Colorado Regents to Meet on Monday as Big 12 Expansion Rumors Linger
As rumors and reports continue to surround Big 12 expansion, notably the possibility of Colorado being the first to deflect from the Pac-12, eyebrows have been raised as the Colorado Board of Regents is set to hold a meeting on Monday, April 17th.
The special board meeting is being called “executive session only”. At this point, all we know is that the meeting will take place at 7:45 a.m. But it will absolutely be worth watching as we continue to follow the future of all the Pac-12 teams and how the Big 12 may play a role.
Earlier this week, the New York Post’s Andrew Marchand reported, “The Pac-12’s media rights agreement won’t be completed until late spring or early summer, according to The Athletic college football writers Stewart Mandel and Max Olsen. They said The CW is now in play. We will add this to the conversation around potential defections from Pac-12 to the Big 12: Watch Colorado.”
On the Pac-12 TV front, last week, The Athletic reported that The CW had pulled up a seat to the negotiating table, to which CBS Sports’ Dennis Dodd refuted, saying that the network was only interested in discussing a “small package” of games.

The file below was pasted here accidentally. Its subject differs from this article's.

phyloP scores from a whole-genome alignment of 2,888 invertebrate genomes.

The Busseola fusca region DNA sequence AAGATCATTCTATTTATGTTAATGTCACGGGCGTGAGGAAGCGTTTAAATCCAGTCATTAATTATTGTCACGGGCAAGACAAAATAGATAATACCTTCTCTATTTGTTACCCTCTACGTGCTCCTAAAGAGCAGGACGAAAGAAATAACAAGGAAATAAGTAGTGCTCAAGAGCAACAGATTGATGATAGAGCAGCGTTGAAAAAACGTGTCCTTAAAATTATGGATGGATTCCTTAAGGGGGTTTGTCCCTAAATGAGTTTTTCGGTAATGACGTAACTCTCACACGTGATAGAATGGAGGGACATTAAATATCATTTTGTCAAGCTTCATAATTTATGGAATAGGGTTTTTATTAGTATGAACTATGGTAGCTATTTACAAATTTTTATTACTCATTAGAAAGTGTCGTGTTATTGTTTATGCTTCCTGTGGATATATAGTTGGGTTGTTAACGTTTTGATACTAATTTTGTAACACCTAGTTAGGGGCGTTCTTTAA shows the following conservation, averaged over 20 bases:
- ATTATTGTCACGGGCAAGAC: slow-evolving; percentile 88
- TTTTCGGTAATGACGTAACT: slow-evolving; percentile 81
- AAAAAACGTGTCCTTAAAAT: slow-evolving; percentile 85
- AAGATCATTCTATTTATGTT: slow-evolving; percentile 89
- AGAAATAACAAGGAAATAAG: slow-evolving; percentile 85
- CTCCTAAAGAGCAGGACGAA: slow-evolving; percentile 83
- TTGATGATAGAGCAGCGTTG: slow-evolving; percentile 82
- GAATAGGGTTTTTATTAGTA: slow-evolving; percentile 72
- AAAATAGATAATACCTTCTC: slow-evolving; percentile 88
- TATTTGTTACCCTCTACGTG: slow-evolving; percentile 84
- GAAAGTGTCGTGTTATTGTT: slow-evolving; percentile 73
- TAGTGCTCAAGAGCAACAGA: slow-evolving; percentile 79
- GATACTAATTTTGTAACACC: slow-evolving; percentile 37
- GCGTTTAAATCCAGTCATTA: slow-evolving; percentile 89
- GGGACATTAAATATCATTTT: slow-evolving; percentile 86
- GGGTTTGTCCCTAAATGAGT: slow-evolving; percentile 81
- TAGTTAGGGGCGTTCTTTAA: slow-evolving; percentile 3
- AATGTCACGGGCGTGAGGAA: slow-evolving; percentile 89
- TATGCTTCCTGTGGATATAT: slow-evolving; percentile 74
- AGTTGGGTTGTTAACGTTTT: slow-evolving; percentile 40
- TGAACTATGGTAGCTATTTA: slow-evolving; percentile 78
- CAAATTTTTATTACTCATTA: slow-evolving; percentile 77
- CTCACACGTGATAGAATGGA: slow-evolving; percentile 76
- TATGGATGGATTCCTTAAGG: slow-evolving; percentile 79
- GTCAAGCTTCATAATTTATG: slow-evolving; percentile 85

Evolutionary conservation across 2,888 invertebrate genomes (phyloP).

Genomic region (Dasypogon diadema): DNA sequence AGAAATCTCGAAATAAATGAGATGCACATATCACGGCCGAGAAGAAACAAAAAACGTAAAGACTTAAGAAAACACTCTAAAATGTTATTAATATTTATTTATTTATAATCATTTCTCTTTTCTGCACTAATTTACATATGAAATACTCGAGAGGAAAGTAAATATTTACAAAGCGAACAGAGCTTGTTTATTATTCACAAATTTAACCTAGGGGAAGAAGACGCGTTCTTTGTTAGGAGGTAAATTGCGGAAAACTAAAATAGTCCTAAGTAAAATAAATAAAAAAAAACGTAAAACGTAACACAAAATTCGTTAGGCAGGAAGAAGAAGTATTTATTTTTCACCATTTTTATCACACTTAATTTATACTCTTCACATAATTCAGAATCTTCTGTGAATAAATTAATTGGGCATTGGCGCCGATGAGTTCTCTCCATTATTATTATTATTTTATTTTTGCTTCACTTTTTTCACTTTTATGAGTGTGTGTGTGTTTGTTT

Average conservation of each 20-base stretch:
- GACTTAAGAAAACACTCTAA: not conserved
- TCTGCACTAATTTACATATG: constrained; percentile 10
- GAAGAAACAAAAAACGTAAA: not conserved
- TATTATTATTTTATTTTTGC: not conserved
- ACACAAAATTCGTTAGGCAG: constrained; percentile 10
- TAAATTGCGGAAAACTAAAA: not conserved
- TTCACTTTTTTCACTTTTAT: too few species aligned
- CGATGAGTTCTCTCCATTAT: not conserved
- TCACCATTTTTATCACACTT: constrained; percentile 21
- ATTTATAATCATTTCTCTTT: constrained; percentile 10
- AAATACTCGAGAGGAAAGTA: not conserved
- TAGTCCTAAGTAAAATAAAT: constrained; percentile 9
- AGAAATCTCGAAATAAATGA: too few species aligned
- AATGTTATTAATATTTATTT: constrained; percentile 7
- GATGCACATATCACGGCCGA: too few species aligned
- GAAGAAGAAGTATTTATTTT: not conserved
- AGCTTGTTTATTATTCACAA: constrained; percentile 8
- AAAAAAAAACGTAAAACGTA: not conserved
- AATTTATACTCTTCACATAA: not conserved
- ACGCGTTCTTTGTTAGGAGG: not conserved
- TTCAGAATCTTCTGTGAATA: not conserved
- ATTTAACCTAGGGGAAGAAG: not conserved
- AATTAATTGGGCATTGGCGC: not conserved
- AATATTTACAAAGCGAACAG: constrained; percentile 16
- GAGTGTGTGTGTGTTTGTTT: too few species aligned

In a recent podcast between John Ourand and Andrew Marchand, an interesting back-and-forth took place regarding the Pac-12’s TV negotiations.
“The CW did a deal with LIV Golf and they’re talking to everybody,” Ourand said of The CW’s talks with the Pac-12. “It was a talk that was almost an informational talk, I would never classify it as a negotiation. To say that it’s unlikely, I think you could put the word, ‘extremely,’ in front of unlikely. [A deal between The CW and the Pac-12] is almost certain not to happen.
“There’s been a timeline that’s been offered where we’ve bashed through deadlines. It’s almost a sense of urgency that they need to get the deal done. But I can tell you that with the networks that are buying it, they don’t feel that urgency.”
Marchand interjects here, asking, “Wait, which networks are buying it though?”
“That’s what we have to figure out,” Ourand answered. “They are still talking to ESPN, they’re still talking to FOX, but the money isn’t exactly where they want it to be. These networks don’t feel that urgency. If you look back at the Big Ten, they did their blockbuster deal right before football season. So there’s a cadence and timing that [the networks] have and they’re not jumping to the sense of urgency that Pac-12 feels, like, ‘we’ve got to get this done and lock our schools in and move forward’.”
And now we wait. The question is: Who blinks first? Does a TV network jump in and pay the Pac-12 what it expects? Or does Colorado, or someone else, bail first?